Kubernetes configuration without the YAMLMar 29, 2017 · 3 minute read
Tomorrow at KubeCon in Berlin I’m running a birds-of-a-feather session to talk about Kubernetes configuration. Specifically we’ll be talking about whether Kubernetes configuration benefits from a domain specific language. If you’re at the conference and this sounds interesting come along.
The fact the programme committee accepted the session proposa is hopefully a good indication that at least some other people in the community think this is an interesting topic to discuss. I’ve also had a number of conversations in person and on the internet about similar areas.
There are a number of other traces of concerns with using YAML as the main user interface to Kubernetes configuration. This comment from Brian Grant of Google on the Kubernetes Config SIG mailing list for instance:
We’ve had a few complaints that YAML is ugly, error prone, hard to read, etc. Are there any other alternatives we might want to support?
And this one from Joe Beda, one of the creators of Kubernetes:
I want to go on record: the amount of yaml required to do anything in k8s is a tragedy. Something we need to solve. (Subtweeting HN comment)
This quote from the Borg, Omega and Kubernetes paper in ACM Queue, Volume 14, issue 1 nicely sums up my feelings:
The language to represent the data should be a simple, data-only format such as JSON or YAML, and programmatic modification of this data should be done in a real programming language
This quote also points at the problem I see at the moment. The configuration and the management of that configuration are separate but related concerns. Far too many people couple these together, ultimately moving all of the management complexity onto people. That’s a missed opportunity in my view. The Kubernetes API is my favourite think about the project, I’ve waxed lyrical about it allowing for different higher-level user interfaces for different users to all interact on the same base platform. But treating what is basically the wire format as a user interface is just needlessly messy.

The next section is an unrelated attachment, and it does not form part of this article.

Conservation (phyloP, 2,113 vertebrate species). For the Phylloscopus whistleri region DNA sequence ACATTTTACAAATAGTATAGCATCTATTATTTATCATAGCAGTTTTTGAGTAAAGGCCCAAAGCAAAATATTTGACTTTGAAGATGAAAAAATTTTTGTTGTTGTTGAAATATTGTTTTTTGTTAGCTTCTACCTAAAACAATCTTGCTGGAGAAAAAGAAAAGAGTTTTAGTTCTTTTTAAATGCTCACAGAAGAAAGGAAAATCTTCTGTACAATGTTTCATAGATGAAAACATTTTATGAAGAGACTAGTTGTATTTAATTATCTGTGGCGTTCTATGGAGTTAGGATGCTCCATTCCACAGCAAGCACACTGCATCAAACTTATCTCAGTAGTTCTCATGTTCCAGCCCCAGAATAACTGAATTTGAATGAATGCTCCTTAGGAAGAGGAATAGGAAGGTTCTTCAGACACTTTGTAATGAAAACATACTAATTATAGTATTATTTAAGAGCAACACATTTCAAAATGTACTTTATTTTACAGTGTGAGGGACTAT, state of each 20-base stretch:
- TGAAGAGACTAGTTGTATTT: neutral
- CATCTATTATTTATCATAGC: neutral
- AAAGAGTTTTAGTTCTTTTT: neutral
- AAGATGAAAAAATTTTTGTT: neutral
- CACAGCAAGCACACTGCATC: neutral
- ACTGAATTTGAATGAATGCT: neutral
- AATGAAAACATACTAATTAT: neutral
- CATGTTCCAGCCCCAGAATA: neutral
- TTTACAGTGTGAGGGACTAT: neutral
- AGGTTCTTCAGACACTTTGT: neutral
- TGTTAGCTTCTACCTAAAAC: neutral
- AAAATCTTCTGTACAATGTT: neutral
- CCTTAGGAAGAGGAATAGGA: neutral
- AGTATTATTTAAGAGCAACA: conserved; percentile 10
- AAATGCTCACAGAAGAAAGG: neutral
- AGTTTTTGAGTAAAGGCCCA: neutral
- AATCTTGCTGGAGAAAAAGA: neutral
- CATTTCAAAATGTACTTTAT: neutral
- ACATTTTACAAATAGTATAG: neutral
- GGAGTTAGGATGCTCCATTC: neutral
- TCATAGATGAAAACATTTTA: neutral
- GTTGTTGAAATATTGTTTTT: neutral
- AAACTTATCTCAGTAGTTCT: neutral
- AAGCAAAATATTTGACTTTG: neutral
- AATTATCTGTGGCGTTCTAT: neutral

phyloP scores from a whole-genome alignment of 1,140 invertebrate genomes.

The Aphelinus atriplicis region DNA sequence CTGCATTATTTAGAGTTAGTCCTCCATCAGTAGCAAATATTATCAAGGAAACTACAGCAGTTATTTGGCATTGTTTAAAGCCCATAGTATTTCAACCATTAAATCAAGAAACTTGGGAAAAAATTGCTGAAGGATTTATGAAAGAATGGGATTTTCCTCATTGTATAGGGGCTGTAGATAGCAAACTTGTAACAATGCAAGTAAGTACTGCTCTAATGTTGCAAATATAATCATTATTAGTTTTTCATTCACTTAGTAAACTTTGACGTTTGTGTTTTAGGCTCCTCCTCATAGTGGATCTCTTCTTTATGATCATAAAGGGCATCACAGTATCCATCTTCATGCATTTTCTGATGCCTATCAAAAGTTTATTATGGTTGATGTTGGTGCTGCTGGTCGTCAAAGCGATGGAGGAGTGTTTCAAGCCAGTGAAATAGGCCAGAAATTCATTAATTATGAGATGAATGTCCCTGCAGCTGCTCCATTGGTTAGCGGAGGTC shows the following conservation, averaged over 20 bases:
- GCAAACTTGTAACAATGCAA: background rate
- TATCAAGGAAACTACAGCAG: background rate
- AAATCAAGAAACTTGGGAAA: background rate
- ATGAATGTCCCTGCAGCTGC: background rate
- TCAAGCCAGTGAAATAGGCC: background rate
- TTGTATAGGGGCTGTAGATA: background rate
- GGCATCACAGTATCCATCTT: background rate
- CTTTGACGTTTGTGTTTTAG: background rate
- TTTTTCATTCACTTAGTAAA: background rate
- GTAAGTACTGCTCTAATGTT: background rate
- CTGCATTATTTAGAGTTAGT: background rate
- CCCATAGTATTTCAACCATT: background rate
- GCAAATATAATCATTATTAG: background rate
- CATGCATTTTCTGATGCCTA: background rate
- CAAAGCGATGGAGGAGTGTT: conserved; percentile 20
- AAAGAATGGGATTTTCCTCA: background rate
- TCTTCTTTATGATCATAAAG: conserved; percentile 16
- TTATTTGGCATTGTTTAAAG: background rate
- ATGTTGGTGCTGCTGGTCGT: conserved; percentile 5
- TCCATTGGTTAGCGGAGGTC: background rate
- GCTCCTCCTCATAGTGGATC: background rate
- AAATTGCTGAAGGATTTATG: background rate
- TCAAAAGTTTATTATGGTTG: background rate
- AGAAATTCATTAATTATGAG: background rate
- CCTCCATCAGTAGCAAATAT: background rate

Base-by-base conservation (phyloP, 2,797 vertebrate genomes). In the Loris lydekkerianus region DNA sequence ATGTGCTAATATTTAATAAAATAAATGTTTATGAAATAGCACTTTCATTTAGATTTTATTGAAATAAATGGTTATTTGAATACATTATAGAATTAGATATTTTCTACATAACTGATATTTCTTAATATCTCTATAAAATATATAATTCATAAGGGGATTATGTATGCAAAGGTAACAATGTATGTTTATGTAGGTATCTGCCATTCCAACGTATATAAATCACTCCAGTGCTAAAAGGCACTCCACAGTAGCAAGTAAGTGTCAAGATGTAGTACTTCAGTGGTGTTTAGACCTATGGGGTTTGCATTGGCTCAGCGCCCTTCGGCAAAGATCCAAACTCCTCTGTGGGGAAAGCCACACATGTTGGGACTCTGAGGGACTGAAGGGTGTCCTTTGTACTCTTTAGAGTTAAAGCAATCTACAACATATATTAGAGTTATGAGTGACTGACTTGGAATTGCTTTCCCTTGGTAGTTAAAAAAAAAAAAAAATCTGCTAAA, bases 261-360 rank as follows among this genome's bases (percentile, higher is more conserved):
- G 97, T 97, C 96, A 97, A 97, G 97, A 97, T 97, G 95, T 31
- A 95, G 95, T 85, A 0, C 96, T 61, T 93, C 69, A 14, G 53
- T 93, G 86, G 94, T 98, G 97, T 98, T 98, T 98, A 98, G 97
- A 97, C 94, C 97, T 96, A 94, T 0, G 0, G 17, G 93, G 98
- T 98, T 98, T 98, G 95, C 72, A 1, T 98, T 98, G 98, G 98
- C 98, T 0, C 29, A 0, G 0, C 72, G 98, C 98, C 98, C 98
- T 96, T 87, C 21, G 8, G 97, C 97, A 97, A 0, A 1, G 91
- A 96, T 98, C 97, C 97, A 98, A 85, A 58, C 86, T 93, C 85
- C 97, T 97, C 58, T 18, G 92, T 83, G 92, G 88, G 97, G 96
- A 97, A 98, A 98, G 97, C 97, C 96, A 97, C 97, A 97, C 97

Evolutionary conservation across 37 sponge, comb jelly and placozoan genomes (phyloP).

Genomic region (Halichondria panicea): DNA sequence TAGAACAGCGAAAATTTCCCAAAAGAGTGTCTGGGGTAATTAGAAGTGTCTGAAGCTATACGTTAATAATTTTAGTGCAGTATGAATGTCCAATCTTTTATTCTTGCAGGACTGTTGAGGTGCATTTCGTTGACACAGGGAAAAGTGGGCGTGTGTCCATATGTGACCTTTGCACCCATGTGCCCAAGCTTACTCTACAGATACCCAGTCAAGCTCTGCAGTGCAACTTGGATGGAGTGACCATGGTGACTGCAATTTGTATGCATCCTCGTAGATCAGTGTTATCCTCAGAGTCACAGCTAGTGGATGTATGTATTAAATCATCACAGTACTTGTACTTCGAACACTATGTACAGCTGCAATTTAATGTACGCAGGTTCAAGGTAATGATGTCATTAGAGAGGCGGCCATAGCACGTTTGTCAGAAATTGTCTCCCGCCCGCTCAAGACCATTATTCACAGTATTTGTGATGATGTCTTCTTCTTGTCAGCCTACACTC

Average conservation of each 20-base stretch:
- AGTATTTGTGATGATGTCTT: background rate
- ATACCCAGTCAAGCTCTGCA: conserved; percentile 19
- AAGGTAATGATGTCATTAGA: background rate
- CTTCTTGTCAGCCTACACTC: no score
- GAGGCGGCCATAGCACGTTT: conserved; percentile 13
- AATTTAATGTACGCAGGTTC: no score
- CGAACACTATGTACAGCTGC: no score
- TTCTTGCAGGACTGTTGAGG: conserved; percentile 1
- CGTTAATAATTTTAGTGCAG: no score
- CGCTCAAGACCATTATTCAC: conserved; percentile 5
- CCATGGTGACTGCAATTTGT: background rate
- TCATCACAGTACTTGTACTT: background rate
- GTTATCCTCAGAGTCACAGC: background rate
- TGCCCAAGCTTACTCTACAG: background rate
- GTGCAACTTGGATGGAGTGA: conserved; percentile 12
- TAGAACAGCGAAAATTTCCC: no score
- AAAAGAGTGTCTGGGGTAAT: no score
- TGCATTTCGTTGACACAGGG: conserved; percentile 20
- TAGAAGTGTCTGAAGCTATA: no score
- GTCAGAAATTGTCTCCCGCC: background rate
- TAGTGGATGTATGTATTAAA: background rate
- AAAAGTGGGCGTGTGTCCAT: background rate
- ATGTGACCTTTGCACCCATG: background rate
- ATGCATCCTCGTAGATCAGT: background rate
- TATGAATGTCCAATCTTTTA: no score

But what advantages do we get using a programming language to modify the data? For me it comes down to:
- Avoiding repetition
- Combining external inputs
- Building tools to enforce correctness (linting, unit testing, etc.)
- The abililty to introduce abstractions
It’s the last part I find most compelling. Building things to allow others to interact with a smaller domain specific abstraction is one way of scaling expertise. The infrastructure as code space I’ve been involved in has lots of stories to tell around different good (and bad) ways of mixing data with code, but the idea that data on it’s own is enough without higher-level abstractions doesn’t hold up in my experience.
What can I use instead?
Lukily various people at this point have build tools in this space. I’m not sure could or should be a single answer to the question (whether there should be a default is a harder question to answer) but the following definitely all show what’s possible.
- Puppet Kubernetes types
- Kotlin DSL
- Skuber (Scala DSL for Kubernetes)
Obviously I wrote one of these so I’m biased but different tools work for different people and in different contexts. For example Skuber looks nice but I mainly don’t like Scala. And I’ve been using Jsonnet for Packer templates recently with success, so I’m very interested in kubecfg which provides a nice Kubernetes wrapper to that tool.
Ultimately this is still a developing space, but compared to a year ago it is now definitely moving. For me, I hope the default for managing Kubernetes configuration slowly but surely switches away from just hand rolling data. Towards what, only time and people reporting what works for them will tell.